Irving Fields plays the piano faster than you can type on your keyboard. In his video, his voice comes on over the sound of him playing saying, "I am Irving Fields. I’m 99 years young. I’m a professional pianist [sic], composer, songwriter, publisher, vocal coach, frustrated comedian. I love humor. I didn’t like it when I first started to play at 8 years old. Ya know why? Boring scales!” This senior has a lot to teach us about enjoying life.
Even though Irving Fields complained about playing the piano when he first started, he went on to learn melodies and fell in love with making people happy while performing for them. His passion and talent lead him to win his first competition at 15 with the Fred Allen Radio Amateur Hour, granting him a week to perform at the Roxy Theater in New York City. From there, he went on to join the Eastman School of Music and began to perform classical piano on cruise ships.
It wasn't until he was 18, ten years after he started playing the piano, that Irving developed his signature style. He was earning $10 a week on a cruise ship and became attracted to Latin music, playing fast and fun songs, which he is now known for. Starting with an octet in New York at the Savoy Lounge in the New York Plaza hotel, Irving began to play the Mexican hot foot and Havana for audiences.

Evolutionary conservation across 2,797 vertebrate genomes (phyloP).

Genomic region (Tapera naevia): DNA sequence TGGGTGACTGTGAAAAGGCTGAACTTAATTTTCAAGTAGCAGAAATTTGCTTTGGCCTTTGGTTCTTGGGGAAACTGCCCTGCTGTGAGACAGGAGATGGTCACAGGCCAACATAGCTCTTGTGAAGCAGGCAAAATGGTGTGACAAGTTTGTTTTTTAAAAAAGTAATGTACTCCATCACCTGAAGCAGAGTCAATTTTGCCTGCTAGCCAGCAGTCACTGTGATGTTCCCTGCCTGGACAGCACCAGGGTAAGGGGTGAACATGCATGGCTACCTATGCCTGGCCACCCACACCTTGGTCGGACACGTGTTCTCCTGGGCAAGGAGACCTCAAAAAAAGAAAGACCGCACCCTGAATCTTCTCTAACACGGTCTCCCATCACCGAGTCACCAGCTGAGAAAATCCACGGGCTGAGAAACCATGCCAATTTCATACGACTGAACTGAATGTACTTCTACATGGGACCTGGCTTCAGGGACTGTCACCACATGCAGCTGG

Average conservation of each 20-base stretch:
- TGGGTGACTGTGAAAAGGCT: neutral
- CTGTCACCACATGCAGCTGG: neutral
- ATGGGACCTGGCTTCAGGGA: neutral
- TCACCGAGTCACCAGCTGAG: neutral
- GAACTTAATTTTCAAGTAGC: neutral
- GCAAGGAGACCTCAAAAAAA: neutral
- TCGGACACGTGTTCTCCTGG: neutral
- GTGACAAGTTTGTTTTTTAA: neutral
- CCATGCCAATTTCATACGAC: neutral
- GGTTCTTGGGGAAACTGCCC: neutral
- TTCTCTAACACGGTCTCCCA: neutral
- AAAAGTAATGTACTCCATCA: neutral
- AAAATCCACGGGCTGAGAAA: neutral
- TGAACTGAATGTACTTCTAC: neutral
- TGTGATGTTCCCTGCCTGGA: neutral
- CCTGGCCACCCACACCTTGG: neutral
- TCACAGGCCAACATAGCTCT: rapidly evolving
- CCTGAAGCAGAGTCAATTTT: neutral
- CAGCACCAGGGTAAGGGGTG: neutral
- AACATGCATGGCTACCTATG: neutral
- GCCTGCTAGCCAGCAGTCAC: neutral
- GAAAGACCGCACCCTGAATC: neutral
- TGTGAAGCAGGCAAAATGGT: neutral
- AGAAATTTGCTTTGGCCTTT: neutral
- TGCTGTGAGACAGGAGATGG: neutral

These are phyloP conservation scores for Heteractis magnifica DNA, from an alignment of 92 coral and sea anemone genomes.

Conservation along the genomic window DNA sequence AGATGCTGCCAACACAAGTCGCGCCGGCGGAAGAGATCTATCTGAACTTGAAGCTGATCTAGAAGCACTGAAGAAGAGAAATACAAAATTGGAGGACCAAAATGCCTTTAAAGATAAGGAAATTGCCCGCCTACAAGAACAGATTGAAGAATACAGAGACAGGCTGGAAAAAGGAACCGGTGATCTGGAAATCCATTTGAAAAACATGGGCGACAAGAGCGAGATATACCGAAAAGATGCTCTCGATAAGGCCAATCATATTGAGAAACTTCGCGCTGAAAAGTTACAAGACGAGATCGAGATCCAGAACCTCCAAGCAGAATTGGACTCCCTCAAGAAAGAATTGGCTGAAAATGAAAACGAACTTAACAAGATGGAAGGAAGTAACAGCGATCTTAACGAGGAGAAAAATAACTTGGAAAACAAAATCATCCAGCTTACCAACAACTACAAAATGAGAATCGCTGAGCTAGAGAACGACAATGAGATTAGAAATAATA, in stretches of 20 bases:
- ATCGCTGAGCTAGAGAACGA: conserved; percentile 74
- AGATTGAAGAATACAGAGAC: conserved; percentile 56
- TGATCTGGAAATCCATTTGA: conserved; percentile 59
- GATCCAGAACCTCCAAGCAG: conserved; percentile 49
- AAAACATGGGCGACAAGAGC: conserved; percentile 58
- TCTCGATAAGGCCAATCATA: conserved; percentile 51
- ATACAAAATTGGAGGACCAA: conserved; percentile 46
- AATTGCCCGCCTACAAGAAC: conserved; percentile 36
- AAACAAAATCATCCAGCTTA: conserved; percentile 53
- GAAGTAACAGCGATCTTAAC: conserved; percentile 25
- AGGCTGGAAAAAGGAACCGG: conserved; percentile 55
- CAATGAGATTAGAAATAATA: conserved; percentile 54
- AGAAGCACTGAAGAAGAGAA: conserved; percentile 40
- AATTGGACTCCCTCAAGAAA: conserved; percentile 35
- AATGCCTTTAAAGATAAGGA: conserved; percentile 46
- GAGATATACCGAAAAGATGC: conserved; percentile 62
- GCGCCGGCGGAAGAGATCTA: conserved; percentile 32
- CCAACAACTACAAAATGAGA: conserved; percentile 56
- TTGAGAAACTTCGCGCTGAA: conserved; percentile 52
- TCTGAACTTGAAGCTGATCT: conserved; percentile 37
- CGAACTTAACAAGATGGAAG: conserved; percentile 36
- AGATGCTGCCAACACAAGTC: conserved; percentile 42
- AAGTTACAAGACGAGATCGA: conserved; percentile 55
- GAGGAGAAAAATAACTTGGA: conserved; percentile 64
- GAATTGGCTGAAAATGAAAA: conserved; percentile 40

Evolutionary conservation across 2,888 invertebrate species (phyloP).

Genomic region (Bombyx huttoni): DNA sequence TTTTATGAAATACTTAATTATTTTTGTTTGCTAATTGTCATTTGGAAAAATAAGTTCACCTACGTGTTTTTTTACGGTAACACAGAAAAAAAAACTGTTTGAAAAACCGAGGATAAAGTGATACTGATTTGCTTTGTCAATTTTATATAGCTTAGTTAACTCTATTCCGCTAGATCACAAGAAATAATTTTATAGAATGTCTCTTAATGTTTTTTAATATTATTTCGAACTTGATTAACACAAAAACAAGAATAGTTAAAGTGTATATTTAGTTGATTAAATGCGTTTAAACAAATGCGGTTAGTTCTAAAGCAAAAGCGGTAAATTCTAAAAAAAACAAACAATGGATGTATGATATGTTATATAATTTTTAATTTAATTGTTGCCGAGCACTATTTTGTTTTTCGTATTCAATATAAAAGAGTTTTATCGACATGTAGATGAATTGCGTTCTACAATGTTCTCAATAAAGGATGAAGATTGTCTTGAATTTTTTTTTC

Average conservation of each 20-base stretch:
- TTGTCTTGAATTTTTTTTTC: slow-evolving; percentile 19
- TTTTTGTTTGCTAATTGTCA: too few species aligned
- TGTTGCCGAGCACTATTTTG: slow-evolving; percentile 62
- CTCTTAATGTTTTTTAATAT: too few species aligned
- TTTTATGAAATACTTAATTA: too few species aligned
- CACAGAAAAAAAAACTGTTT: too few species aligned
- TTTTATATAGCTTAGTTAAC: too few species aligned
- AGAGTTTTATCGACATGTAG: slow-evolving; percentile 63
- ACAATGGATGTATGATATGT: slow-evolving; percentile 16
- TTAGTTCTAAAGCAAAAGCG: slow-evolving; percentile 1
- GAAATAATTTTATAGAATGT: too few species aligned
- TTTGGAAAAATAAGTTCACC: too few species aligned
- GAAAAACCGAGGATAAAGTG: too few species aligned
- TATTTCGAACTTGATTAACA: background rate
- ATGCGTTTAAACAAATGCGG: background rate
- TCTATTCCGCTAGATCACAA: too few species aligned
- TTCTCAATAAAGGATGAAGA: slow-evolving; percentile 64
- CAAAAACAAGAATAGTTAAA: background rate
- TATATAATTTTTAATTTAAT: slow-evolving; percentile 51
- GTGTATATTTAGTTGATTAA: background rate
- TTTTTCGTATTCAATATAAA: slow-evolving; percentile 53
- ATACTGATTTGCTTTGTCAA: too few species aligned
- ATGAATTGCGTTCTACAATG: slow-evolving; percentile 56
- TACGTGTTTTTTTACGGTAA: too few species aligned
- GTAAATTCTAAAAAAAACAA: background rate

Irving Field's Life on Stage
Even when Irving was drafted into the US Army in 1941 during WWII, he managed to continue performing. He found a place in the "Special Services." His role? Entertaining the troops by playing the piano for them. You could say that he was able to use his musical talents even while serving his country.
Now, 74 years later, he continues to play Latin music and to create mash-ups of songs for audiences. Still performing eight decades later, Irving can now be found at local New York City cabarets, restaurants, and rooms, where he continues to entertain music fans.
The amazing thing is that Irving has continued playing this long without losing his charisma and passion for performing so apparent in his records from 1930s and 40s. When you find his videos on YouTube, or see him live in New York, you can still see how much fun he has at his piano seat as his smiles and winks at the camera.
He explained his passion in an interview saying, "I've had such a wonderful life and I can hope that it will go on and on and on and on and on. People appreciate my music and I love what I do. I do what I love and I never want to retire — never — because I make people happy and it makes me happy.